“Stranger,” Dalamud began again when the noise had diminished, “do the people of Dargrath believe in Greev?”

“Believe in him?” Kron said.

“Yes. Do they believe that Greev is divine, and that to follow him is to achieve the Privilege of the Reincarnate Virtue?”

Kron stared ahead as others again turned to watch his reply.

“We of Dargrath have great appreciation for the beliefs of others. We are aware of the importance of Greev in your history, and know that he was a particularly good and unusual man. We have the highest respect for the memory of Greev.”

“Yes, yes,” Dalamud whined impatiently, “but do you believe that he is divine? Do you understand that in order to gain future lives it is necessary to follow the edicts that Greev has laid down, and to praise him daily in some visible manner? You must admit that these are simple rules for acquiring something so valuable as future lives!”

“We do not believe that way in Dargrath.”

“Oh, stranger,” Dalamud said in a voice thick with regret, “that is unfortunate. You and your neighbors are making a horrible mistake. You are casting aside your only chance for eternal enlightenment.” He was solemn and stern.

“Tell me, sir,” Kron now asked, “have you seen this miracle tree?”

“Now that is a rather stupid question. Of course not. Why do you think that I am making this journey?”

“Forgive me. But let me ask what you expect to see when you reach your destination?”

“A true miracle, stranger.”

“And that is the image of Greev?”

“Certainly. Is that not what we are discussing?” Dalamud turned to some of the others and shook his head, prompting an outburst of laughter.

“Yes, it is,” Kron replied. “But I would like to prepare myself for it. How is it that a tree can resemble a man?”

“You sound ever so doubtful.” sneered Dalamud. A low murmur rose from the crowd around them.

“Not at all. I wish only to have a small understanding of it before I gaze upon it.”

“Very well, then. I can provide simple answers for simple strangers. The tree merely bears the perfect features of Greev among its leaves and branches, in a holy display for all believers and non-believers to see and rejoice at.” This was recited slowly and sarcastically, in the manner of an impatient teacher with a recalcitrant student.

“How did this come to be noticed?” Kron asked.

“It could not have gone unnoticed. The tree only stands next to the road where many people pass by each day. Greev wants everyone to have access to it, not only the rich and the powerful, but also the poor and the weak.”

“Are there any that cannot see the image?”

“Only the blind and extremely near-sighted! Ha!Ha!Ha!” Others joined in Dalamud’s laughter.

“And it is reputed to be a perfect likeness?”

“It is a perfect likeness,” Dalamud replied emphatically.

Kron rose up on his toes to view over the heads of those in front of him. He could see what appeared to be the sacred site ahead and a vast crowd flowing out into the trees, up and over other hills in the vicinity. There would be some difficulty wading through all that, but he believed that on the other side he would eventually find a clear path. He expected to find pilgrims there also, but his schooling in the political and philosophical nature of the districts farther to the east led him to the conclusion that this clamor would be paid little attention there.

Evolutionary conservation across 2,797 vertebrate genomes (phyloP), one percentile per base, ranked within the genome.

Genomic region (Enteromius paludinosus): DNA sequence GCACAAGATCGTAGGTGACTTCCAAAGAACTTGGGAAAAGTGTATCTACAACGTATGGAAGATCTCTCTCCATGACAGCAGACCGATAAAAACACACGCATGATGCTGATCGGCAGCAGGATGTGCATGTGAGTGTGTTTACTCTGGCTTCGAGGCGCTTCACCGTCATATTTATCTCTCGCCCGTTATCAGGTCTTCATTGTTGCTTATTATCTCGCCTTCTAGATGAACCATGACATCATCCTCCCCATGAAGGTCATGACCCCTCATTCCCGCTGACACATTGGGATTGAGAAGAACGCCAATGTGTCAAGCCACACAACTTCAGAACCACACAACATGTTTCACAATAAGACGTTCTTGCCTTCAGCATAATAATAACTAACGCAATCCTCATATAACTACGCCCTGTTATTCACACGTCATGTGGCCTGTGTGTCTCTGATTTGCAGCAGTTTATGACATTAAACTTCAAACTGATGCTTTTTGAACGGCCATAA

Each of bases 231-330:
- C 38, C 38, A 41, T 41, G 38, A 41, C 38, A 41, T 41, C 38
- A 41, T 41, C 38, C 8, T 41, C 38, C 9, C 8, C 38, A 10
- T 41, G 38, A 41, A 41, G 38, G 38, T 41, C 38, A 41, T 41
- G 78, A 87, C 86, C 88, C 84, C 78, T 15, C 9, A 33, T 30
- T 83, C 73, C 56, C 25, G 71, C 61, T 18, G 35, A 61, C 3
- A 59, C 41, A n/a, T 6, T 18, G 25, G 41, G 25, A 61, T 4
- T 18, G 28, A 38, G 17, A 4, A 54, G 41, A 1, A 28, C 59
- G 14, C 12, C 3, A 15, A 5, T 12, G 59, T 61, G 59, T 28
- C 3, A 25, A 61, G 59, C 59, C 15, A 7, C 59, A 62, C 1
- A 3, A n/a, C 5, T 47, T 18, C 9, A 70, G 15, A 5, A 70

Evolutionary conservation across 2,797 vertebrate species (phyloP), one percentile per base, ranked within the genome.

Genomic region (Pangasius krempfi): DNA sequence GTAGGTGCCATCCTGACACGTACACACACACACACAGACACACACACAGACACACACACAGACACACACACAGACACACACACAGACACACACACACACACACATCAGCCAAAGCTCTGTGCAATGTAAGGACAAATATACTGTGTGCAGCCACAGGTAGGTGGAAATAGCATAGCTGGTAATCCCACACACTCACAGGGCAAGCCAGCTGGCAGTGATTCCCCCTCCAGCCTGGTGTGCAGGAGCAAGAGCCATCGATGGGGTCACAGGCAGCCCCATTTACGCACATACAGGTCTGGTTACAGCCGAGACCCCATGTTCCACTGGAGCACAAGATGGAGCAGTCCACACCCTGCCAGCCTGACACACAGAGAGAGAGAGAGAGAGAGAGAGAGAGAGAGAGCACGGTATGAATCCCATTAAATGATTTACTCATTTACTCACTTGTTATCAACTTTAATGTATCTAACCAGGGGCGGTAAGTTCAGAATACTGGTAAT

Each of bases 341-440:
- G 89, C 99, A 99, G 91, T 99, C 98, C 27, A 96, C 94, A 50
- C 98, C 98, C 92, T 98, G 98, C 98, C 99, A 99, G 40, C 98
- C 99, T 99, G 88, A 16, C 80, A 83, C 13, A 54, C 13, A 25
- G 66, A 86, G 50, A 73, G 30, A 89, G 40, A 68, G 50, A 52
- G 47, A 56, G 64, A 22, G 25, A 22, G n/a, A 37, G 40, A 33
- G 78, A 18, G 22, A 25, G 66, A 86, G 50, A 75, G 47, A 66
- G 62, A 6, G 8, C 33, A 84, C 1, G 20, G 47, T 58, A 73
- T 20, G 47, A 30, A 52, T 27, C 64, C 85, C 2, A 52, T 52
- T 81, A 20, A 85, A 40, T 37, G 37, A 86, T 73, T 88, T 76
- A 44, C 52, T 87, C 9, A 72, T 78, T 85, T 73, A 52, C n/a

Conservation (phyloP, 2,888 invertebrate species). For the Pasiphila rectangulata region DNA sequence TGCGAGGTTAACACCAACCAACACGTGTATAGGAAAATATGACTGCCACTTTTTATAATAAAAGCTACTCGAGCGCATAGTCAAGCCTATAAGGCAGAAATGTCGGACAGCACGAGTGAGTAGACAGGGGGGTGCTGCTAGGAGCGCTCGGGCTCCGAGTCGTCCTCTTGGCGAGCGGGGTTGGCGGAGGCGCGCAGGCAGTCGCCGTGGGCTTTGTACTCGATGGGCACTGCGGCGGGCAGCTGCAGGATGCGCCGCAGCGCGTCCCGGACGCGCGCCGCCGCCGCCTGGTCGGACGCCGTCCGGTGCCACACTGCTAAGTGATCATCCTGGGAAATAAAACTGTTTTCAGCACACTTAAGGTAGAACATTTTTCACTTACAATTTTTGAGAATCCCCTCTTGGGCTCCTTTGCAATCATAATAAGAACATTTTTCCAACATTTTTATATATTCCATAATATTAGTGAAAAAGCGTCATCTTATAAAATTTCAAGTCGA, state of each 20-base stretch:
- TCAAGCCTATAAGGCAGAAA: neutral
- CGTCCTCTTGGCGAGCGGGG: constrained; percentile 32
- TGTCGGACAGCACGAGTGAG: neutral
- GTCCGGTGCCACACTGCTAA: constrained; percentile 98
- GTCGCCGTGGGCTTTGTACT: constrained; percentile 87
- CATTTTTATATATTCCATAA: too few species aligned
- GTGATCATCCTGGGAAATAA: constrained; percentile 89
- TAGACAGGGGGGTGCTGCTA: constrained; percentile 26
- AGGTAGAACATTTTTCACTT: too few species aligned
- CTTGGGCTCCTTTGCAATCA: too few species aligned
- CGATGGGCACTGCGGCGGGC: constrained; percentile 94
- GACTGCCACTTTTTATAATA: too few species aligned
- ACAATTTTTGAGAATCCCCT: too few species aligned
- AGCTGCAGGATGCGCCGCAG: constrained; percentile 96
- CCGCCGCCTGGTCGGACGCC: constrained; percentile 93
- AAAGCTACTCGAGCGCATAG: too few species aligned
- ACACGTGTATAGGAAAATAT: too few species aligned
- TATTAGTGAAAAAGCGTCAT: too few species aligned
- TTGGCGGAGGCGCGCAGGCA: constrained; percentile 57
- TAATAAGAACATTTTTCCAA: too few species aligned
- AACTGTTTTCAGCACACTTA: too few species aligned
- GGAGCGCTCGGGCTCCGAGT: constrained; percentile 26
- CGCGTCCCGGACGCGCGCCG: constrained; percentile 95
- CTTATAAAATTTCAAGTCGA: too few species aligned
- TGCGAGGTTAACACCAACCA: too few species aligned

“Yes, stranger,” Dalamud again spoke up, “when you see it you shall be duly impressed, as are all the others who have seen it.” He cleared his throat and spit a wad of yellow slime into the weeds at the side of the road, then wiped his sleeve across his chin.

“Stranger, I have been having some very difficult times. I have, for reasons entirely unknown to me, been unable to secure steady employment for more than four years. But I know, now, that this is about to change. I believe that Greev will take care of me, and that soon he will cause me to be successful far beyond my humble expectations.”

“How will Greev, dead for over two hundred years, provide you with employment?”

“Stranger, I do not like your attitude! But I can see that it is no fault of your own. You have not yet been exposed to the truth. Certainly Greev can provide employment, and even wealth if he so desires. He is more than human, and resides in a place where all things are possible, and he wishes to come to the aid of those deserving of his attention. In just a short while you shall see that there is something in all this, that what I am telling you must surely be the truth. And if you are not changed by it I will be surprised and dismayed.”

“I am well set in my ways,” Kron said, “and do not expect to encounter much more in my life that will alter my views or beliefs.”

“One should never underestimate the unknown. You do not know the power of Greev the Magnificent, our king and benefactor. Praise Greev!” Others answered in suitably jubilant fashion, and the excitement grew to a riotous nature as they drew within sight of the object of their ecstasy.

photo by Tomasz Kuran aka Meteor2017

2 Responses

  1. Revelation in Moonlight: Chapter 1
    Revelation in Moonlight: Chapter 1 June 24, 2009 at 6:59 pm |

    […] Chapter 2 can be found here. […]

  2. Revelation in Moonlight: Chapter 3
    Revelation in Moonlight: Chapter 3 June 25, 2009 at 9:00 pm |

    […] Chapter 2 can be found here. […]